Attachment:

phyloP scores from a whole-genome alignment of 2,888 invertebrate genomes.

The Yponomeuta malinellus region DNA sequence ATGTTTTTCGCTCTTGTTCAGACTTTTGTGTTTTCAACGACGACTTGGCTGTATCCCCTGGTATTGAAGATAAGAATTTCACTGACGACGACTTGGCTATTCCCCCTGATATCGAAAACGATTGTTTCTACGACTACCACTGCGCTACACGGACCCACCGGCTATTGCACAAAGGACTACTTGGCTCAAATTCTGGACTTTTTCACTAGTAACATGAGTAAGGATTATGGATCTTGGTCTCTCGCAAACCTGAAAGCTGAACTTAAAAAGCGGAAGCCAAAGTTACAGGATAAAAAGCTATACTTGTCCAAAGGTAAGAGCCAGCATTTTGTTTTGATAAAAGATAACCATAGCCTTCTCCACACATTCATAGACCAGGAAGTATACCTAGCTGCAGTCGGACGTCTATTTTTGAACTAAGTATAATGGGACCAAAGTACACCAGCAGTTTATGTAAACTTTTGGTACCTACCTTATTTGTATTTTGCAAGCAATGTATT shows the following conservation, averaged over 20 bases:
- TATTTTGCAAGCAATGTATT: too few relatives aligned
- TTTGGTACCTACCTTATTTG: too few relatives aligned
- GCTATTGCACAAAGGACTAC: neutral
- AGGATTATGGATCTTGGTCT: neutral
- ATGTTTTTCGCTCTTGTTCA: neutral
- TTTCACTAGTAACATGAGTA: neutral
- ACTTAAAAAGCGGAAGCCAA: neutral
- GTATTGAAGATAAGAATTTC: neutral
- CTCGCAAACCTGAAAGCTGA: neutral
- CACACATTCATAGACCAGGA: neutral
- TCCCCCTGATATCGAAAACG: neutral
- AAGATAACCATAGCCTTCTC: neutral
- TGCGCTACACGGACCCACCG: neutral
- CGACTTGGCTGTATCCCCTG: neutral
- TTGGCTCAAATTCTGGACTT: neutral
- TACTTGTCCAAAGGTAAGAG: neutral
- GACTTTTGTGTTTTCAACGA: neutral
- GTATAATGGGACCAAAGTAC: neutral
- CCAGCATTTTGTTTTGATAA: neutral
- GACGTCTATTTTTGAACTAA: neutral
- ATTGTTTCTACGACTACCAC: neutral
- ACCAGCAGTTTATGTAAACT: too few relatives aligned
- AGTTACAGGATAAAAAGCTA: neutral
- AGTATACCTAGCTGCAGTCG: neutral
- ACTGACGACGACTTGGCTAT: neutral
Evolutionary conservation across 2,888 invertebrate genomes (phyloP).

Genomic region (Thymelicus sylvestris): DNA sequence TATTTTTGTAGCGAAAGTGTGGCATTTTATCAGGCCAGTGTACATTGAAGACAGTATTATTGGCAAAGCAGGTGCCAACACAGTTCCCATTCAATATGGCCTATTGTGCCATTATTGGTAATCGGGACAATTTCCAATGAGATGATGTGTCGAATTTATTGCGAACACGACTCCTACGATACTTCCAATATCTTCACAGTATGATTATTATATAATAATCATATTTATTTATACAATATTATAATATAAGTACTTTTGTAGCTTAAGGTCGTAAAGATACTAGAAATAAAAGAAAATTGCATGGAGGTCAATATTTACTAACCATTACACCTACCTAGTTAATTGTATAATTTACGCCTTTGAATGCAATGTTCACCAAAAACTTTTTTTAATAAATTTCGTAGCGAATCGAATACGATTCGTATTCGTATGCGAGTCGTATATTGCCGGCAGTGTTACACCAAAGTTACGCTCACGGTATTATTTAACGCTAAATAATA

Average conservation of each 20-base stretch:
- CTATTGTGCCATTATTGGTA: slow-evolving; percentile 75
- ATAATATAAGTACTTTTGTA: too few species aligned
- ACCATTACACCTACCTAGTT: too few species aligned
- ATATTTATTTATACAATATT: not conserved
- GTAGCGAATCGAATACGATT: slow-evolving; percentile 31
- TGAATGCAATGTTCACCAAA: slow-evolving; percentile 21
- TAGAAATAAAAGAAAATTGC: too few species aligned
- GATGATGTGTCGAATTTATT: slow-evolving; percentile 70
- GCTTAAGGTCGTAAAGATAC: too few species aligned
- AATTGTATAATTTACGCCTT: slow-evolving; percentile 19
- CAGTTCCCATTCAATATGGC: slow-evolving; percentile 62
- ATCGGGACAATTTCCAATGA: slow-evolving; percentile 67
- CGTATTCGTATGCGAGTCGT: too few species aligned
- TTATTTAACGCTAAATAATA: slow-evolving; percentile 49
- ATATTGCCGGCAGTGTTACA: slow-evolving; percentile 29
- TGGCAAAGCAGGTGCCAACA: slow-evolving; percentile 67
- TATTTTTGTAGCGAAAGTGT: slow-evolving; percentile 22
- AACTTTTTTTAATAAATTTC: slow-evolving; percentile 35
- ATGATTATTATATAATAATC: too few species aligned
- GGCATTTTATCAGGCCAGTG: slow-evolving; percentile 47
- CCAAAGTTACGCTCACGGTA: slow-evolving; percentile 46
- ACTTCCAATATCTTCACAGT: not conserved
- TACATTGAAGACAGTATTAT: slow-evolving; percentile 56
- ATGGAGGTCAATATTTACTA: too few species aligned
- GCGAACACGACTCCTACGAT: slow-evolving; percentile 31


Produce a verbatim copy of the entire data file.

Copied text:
phyloP scores from a whole-genome alignment of 2,888 invertebrate genomes.

The Yponomeuta malinellus region DNA sequence ATGTTTTTCGCTCTTGTTCAGACTTTTGTGTTTTCAACGACGACTTGGCTGTATCCCCTGGTATTGAAGATAAGAATTTCACTGACGACGACTTGGCTATTCCCCCTGATATCGAAAACGATTGTTTCTACGACTACCACTGCGCTACACGGACCCACCGGCTATTGCACAAAGGACTACTTGGCTCAAATTCTGGACTTTTTCACTAGTAACATGAGTAAGGATTATGGATCTTGGTCTCTCGCAAACCTGAAAGCTGAACTTAAAAAGCGGAAGCCAAAGTTACAGGATAAAAAGCTATACTTGTCCAAAGGTAAGAGCCAGCATTTTGTTTTGATAAAAGATAACCATAGCCTTCTCCACACATTCATAGACCAGGAAGTATACCTAGCTGCAGTCGGACGTCTATTTTTGAACTAAGTATAATGGGACCAAAGTACACCAGCAGTTTATGTAAACTTTTGGTACCTACCTTATTTGTATTTTGCAAGCAATGTATT shows the following conservation, averaged over 20 bases:
- TATTTTGCAAGCAATGTATT: too few relatives aligned
- TTTGGTACCTACCTTATTTG: too few relatives aligned
- GCTATTGCACAAAGGACTAC: neutral
- AGGATTATGGATCTTGGTCT: neutral
- ATGTTTTTCGCTCTTGTTCA: neutral
- TTTCACTAGTAACATGAGTA: neutral
- ACTTAAAAAGCGGAAGCCAA: neutral
- GTATTGAAGATAAGAATTTC: neutral
- CTCGCAAACCTGAAAGCTGA: neutral
- CACACATTCATAGACCAGGA: neutral
- TCCCCCTGATATCGAAAACG: neutral
- AAGATAACCATAGCCTTCTC: neutral
- TGCGCTACACGGACCCACCG: neutral
- CGACTTGGCTGTATCCCCTG: neutral
- TTGGCTCAAATTCTGGACTT: neutral
- TACTTGTCCAAAGGTAAGAG: neutral
- GACTTTTGTGTTTTCAACGA: neutral
- GTATAATGGGACCAAAGTAC: neutral
- CCAGCATTTTGTTTTGATAA: neutral
- GACGTCTATTTTTGAACTAA: neutral
- ATTGTTTCTACGACTACCAC: neutral
- ACCAGCAGTTTATGTAAACT: too few relatives aligned
- AGTTACAGGATAAAAAGCTA: neutral
- AGTATACCTAGCTGCAGTCG: neutral
- ACTGACGACGACTTGGCTAT: neutral
Evolutionary conservation across 2,888 invertebrate genomes (phyloP).

Genomic region (Thymelicus sylvestris): DNA sequence TATTTTTGTAGCGAAAGTGTGGCATTTTATCAGGCCAGTGTACATTGAAGACAGTATTATTGGCAAAGCAGGTGCCAACACAGTTCCCATTCAATATGGCCTATTGTGCCATTATTGGTAATCGGGACAATTTCCAATGAGATGATGTGTCGAATTTATTGCGAACACGACTCCTACGATACTTCCAATATCTTCACAGTATGATTATTATATAATAATCATATTTATTTATACAATATTATAATATAAGTACTTTTGTAGCTTAAGGTCGTAAAGATACTAGAAATAAAAGAAAATTGCATGGAGGTCAATATTTACTAACCATTACACCTACCTAGTTAATTGTATAATTTACGCCTTTGAATGCAATGTTCACCAAAAACTTTTTTTAATAAATTTCGTAGCGAATCGAATACGATTCGTATTCGTATGCGAGTCGTATATTGCCGGCAGTGTTACACCAAAGTTACGCTCACGGTATTATTTAACGCTAAATAATA

Average conservation of each 20-base stretch:
- CTATTGTGCCATTATTGGTA: slow-evolving; percentile 75
- ATAATATAAGTACTTTTGTA: too few species aligned
- ACCATTACACCTACCTAGTT: too few species aligned
- ATATTTATTTATACAATATT: not conserved
- GTAGCGAATCGAATACGATT: slow-evolving; percentile 31
- TGAATGCAATGTTCACCAAA: slow-evolving; percentile 21
- TAGAAATAAAAGAAAATTGC: too few species aligned
- GATGATGTGTCGAATTTATT: slow-evolving; percentile 70
- GCTTAAGGTCGTAAAGATAC: too few species aligned
- AATTGTATAATTTACGCCTT: slow-evolving; percentile 19
- CAGTTCCCATTCAATATGGC: slow-evolving; percentile 62
- ATCGGGACAATTTCCAATGA: slow-evolving; percentile 67
- CGTATTCGTATGCGAGTCGT: too few species aligned
- TTATTTAACGCTAAATAATA: slow-evolving; percentile 49
- ATATTGCCGGCAGTGTTACA: slow-evolving; percentile 29
- TGGCAAAGCAGGTGCCAACA: slow-evolving; percentile 67
- TATTTTTGTAGCGAAAGTGT: slow-evolving; percentile 22
- AACTTTTTTTAATAAATTTC: slow-evolving; percentile 35
- ATGATTATTATATAATAATC: too few species aligned
- GGCATTTTATCAGGCCAGTG: slow-evolving; percentile 47
- CCAAAGTTACGCTCACGGTA: slow-evolving; percentile 46
- ACTTCCAATATCTTCACAGT: not conserved
- TACATTGAAGACAGTATTAT: slow-evolving; percentile 56
- ATGGAGGTCAATATTTACTA: too few species aligned
- GCGAACACGACTCCTACGAT: slow-evolving; percentile 31